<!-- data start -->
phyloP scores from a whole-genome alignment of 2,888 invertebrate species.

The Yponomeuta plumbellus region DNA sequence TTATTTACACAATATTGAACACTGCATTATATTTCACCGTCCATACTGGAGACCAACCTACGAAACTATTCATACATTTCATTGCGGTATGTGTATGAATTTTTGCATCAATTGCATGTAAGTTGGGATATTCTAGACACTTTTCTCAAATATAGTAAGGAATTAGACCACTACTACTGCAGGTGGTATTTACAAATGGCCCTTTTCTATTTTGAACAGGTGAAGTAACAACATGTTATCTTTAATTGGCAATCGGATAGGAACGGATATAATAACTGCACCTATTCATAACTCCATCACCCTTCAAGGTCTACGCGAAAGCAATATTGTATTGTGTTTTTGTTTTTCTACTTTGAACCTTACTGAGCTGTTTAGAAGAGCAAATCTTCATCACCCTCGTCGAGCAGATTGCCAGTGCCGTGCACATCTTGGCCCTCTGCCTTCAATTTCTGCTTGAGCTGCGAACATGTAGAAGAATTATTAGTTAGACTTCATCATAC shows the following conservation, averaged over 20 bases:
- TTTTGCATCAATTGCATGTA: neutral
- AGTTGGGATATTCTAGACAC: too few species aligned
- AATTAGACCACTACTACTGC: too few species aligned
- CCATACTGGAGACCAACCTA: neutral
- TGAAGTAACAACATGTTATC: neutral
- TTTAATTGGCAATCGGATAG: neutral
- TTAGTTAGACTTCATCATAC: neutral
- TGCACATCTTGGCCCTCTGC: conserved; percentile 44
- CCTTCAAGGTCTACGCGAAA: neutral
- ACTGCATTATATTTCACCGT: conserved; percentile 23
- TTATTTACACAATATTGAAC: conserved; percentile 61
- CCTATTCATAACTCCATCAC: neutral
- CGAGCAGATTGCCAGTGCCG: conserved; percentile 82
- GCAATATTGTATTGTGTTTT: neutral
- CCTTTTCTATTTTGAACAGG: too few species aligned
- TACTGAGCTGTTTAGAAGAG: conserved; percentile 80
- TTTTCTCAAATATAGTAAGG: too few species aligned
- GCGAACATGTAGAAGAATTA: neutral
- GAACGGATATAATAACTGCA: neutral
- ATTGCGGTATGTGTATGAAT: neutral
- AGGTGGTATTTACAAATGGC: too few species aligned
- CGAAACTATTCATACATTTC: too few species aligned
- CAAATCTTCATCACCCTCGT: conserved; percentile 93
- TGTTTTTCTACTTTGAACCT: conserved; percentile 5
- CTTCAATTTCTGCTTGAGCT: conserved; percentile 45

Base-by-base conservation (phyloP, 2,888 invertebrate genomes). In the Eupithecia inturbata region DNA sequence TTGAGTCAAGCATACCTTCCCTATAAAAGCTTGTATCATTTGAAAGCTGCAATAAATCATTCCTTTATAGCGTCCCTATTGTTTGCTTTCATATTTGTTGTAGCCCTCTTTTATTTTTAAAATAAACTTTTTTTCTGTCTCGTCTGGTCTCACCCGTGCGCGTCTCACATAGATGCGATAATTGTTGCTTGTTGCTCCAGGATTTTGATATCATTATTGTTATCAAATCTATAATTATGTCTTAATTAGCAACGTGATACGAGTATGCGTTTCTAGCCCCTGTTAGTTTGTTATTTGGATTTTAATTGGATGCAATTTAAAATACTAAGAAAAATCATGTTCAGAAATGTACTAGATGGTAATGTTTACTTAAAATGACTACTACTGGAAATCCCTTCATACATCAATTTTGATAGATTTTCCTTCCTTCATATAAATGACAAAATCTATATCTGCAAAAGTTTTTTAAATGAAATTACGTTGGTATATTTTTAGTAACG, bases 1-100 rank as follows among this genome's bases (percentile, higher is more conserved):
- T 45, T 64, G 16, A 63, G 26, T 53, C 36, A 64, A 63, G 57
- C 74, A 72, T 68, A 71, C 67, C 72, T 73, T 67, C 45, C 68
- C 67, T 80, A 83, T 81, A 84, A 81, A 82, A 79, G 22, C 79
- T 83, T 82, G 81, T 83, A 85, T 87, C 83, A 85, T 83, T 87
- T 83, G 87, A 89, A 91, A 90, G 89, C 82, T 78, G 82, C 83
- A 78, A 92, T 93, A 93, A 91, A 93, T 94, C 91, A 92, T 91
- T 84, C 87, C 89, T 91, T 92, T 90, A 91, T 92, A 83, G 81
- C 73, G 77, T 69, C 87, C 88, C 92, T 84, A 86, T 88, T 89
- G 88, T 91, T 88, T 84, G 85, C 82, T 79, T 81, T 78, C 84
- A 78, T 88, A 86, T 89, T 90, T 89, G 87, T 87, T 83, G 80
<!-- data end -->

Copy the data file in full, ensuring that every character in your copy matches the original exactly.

phyloP scores from a whole-genome alignment of 2,888 invertebrate species.

The Yponomeuta plumbellus region DNA sequence TTATTTACACAATATTGAACACTGCATTATATTTCACCGTCCATACTGGAGACCAACCTACGAAACTATTCATACATTTCATTGCGGTATGTGTATGAATTTTTGCATCAATTGCATGTAAGTTGGGATATTCTAGACACTTTTCTCAAATATAGTAAGGAATTAGACCACTACTACTGCAGGTGGTATTTACAAATGGCCCTTTTCTATTTTGAACAGGTGAAGTAACAACATGTTATCTTTAATTGGCAATCGGATAGGAACGGATATAATAACTGCACCTATTCATAACTCCATCACCCTTCAAGGTCTACGCGAAAGCAATATTGTATTGTGTTTTTGTTTTTCTACTTTGAACCTTACTGAGCTGTTTAGAAGAGCAAATCTTCATCACCCTCGTCGAGCAGATTGCCAGTGCCGTGCACATCTTGGCCCTCTGCCTTCAATTTCTGCTTGAGCTGCGAACATGTAGAAGAATTATTAGTTAGACTTCATCATAC shows the following conservation, averaged over 20 bases:
- TTTTGCATCAATTGCATGTA: neutral
- AGTTGGGATATTCTAGACAC: too few species aligned
- AATTAGACCACTACTACTGC: too few species aligned
- CCATACTGGAGACCAACCTA: neutral
- TGAAGTAACAACATGTTATC: neutral
- TTTAATTGGCAATCGGATAG: neutral
- TTAGTTAGACTTCATCATAC: neutral
- TGCACATCTTGGCCCTCTGC: conserved; percentile 44
- CCTTCAAGGTCTACGCGAAA: neutral
- ACTGCATTATATTTCACCGT: conserved; percentile 23
- TTATTTACACAATATTGAAC: conserved; percentile 61
- CCTATTCATAACTCCATCAC: neutral
- CGAGCAGATTGCCAGTGCCG: conserved; percentile 82
- GCAATATTGTATTGTGTTTT: neutral
- CCTTTTCTATTTTGAACAGG: too few species aligned
- TACTGAGCTGTTTAGAAGAG: conserved; percentile 80
- TTTTCTCAAATATAGTAAGG: too few species aligned
- GCGAACATGTAGAAGAATTA: neutral
- GAACGGATATAATAACTGCA: neutral
- ATTGCGGTATGTGTATGAAT: neutral
- AGGTGGTATTTACAAATGGC: too few species aligned
- CGAAACTATTCATACATTTC: too few species aligned
- CAAATCTTCATCACCCTCGT: conserved; percentile 93
- TGTTTTTCTACTTTGAACCT: conserved; percentile 5
- CTTCAATTTCTGCTTGAGCT: conserved; percentile 45

Base-by-base conservation (phyloP, 2,888 invertebrate genomes). In the Eupithecia inturbata region DNA sequence TTGAGTCAAGCATACCTTCCCTATAAAAGCTTGTATCATTTGAAAGCTGCAATAAATCATTCCTTTATAGCGTCCCTATTGTTTGCTTTCATATTTGTTGTAGCCCTCTTTTATTTTTAAAATAAACTTTTTTTCTGTCTCGTCTGGTCTCACCCGTGCGCGTCTCACATAGATGCGATAATTGTTGCTTGTTGCTCCAGGATTTTGATATCATTATTGTTATCAAATCTATAATTATGTCTTAATTAGCAACGTGATACGAGTATGCGTTTCTAGCCCCTGTTAGTTTGTTATTTGGATTTTAATTGGATGCAATTTAAAATACTAAGAAAAATCATGTTCAGAAATGTACTAGATGGTAATGTTTACTTAAAATGACTACTACTGGAAATCCCTTCATACATCAATTTTGATAGATTTTCCTTCCTTCATATAAATGACAAAATCTATATCTGCAAAAGTTTTTTAAATGAAATTACGTTGGTATATTTTTAGTAACG, bases 1-100 rank as follows among this genome's bases (percentile, higher is more conserved):
- T 45, T 64, G 16, A 63, G 26, T 53, C 36, A 64, A 63, G 57
- C 74, A 72, T 68, A 71, C 67, C 72, T 73, T 67, C 45, C 68
- C 67, T 80, A 83, T 81, A 84, A 81, A 82, A 79, G 22, C 79
- T 83, T 82, G 81, T 83, A 85, T 87, C 83, A 85, T 83, T 87
- T 83, G 87, A 89, A 91, A 90, G 89, C 82, T 78, G 82, C 83
- A 78, A 92, T 93, A 93, A 91, A 93, T 94, C 91, A 92, T 91
- T 84, C 87, C 89, T 91, T 92, T 90, A 91, T 92, A 83, G 81
- C 73, G 77, T 69, C 87, C 88, C 92, T 84, A 86, T 88, T 89
- G 88, T 91, T 88, T 84, G 85, C 82, T 79, T 81, T 78, C 84
- A 78, T 88, A 86, T 89, T 90, T 89, G 87, T 87, T 83, G 80